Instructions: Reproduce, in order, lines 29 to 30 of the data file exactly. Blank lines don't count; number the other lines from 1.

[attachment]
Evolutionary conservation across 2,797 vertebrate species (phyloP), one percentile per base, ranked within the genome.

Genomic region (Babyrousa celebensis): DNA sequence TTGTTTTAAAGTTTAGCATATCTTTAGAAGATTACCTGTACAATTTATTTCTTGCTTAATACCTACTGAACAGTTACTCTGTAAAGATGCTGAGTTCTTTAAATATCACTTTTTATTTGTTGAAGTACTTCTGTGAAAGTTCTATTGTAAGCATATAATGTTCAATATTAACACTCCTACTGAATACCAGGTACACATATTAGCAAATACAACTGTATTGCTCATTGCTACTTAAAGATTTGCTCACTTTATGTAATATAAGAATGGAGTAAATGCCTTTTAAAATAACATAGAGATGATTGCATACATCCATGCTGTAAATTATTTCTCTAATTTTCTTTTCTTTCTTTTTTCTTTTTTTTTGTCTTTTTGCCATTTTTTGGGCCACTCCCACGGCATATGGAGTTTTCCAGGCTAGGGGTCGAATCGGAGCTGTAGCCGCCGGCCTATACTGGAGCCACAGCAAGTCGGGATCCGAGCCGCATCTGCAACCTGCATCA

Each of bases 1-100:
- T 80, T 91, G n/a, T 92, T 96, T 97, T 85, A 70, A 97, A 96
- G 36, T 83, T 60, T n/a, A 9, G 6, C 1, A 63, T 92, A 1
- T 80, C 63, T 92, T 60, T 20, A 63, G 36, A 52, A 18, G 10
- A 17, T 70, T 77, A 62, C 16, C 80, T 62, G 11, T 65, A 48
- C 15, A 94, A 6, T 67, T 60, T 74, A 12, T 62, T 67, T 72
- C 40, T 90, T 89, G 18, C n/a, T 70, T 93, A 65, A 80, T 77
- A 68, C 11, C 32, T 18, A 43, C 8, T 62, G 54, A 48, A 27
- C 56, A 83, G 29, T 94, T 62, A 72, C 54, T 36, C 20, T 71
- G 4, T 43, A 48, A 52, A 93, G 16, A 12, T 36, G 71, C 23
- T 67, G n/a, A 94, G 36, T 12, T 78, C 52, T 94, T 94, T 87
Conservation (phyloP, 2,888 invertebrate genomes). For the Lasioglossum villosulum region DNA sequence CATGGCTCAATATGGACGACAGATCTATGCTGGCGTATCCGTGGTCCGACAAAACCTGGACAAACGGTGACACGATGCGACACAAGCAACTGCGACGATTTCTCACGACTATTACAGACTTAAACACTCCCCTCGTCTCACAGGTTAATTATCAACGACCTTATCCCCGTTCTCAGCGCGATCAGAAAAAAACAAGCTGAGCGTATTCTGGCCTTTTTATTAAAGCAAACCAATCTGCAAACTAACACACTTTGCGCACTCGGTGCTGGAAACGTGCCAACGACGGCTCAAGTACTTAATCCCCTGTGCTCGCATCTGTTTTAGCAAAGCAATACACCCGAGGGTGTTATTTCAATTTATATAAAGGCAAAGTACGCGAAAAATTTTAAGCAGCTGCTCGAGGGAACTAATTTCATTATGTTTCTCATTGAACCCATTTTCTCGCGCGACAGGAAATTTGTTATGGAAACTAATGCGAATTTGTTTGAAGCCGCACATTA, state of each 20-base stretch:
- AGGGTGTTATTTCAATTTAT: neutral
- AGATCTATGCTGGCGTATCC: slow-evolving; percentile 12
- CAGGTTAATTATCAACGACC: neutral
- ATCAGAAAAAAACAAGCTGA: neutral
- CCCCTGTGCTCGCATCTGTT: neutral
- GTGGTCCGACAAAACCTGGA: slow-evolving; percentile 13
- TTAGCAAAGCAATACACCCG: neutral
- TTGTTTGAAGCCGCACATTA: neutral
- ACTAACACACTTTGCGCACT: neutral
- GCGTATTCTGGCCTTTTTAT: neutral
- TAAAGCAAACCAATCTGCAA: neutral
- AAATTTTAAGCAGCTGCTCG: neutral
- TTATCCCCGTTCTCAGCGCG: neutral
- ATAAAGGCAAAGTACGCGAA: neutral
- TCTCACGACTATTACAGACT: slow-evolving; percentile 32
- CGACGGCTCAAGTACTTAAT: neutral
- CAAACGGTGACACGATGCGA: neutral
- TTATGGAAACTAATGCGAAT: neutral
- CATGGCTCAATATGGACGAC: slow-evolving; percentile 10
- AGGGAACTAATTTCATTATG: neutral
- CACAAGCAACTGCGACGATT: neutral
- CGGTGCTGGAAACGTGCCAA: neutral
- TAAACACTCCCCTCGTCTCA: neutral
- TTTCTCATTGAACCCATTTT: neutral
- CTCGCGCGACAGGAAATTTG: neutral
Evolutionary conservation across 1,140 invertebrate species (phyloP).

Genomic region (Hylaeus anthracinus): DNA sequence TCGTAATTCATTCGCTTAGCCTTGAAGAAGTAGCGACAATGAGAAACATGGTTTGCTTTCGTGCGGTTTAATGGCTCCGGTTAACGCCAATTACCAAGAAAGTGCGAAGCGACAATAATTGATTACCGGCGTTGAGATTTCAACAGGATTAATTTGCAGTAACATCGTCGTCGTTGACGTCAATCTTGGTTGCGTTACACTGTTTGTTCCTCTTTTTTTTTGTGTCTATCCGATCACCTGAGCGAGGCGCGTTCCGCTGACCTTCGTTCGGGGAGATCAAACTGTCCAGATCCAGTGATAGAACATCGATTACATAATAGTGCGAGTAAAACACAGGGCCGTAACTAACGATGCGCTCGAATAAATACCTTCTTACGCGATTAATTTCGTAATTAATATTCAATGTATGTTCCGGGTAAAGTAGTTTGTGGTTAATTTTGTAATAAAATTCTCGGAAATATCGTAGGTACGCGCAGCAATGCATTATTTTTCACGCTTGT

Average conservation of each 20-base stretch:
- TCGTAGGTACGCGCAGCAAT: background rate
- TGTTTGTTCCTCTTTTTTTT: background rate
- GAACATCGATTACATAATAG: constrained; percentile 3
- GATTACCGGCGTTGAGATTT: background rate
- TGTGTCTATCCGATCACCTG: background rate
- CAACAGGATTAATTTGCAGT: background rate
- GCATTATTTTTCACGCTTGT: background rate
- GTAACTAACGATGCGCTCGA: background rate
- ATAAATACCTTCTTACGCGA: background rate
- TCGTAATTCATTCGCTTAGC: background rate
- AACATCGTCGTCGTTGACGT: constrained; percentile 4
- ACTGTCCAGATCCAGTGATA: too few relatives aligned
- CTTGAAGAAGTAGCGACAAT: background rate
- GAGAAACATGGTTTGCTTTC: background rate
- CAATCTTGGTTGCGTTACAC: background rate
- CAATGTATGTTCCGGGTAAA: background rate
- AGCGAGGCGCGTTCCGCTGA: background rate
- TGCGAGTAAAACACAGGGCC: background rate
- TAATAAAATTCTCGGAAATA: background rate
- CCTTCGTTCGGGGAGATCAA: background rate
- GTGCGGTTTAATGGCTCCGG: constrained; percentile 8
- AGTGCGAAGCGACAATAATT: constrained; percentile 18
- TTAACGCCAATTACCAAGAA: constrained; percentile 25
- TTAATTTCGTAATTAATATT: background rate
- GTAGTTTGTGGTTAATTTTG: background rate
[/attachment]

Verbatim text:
- TCTCACGACTATTACAGACT: slow-evolving; percentile 32
- CGACGGCTCAAGTACTTAAT: neutral